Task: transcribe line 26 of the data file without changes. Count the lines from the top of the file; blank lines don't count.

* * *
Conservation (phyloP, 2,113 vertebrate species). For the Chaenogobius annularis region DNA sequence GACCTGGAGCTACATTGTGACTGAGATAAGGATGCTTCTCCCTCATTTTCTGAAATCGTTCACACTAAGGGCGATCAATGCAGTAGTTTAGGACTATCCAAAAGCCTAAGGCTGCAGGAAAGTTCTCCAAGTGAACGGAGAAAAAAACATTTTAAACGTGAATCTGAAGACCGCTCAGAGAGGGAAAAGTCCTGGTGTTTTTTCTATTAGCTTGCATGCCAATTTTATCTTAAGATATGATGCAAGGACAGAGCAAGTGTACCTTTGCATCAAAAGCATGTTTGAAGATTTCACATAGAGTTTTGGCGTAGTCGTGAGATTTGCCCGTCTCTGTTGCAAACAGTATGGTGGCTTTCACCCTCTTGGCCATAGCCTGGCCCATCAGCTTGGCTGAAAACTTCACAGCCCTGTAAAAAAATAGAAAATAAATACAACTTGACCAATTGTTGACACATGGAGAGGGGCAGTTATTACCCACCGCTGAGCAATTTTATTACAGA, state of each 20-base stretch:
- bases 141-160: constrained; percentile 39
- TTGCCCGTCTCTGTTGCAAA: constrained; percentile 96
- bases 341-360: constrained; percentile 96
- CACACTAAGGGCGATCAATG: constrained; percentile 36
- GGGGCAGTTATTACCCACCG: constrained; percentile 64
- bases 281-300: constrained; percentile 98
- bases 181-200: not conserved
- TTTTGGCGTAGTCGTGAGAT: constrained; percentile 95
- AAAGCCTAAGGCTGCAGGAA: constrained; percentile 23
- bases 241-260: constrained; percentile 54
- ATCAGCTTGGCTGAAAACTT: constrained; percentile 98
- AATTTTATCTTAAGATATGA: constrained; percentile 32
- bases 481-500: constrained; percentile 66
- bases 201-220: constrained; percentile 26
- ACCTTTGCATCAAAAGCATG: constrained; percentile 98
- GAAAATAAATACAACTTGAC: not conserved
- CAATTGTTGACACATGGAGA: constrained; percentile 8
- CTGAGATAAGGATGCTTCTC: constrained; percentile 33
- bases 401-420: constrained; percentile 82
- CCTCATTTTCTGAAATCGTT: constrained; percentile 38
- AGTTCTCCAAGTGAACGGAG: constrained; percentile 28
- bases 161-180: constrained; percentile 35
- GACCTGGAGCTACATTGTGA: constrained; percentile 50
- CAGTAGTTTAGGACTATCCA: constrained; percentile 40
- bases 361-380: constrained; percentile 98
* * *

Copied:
- bases 361-380: constrained; percentile 98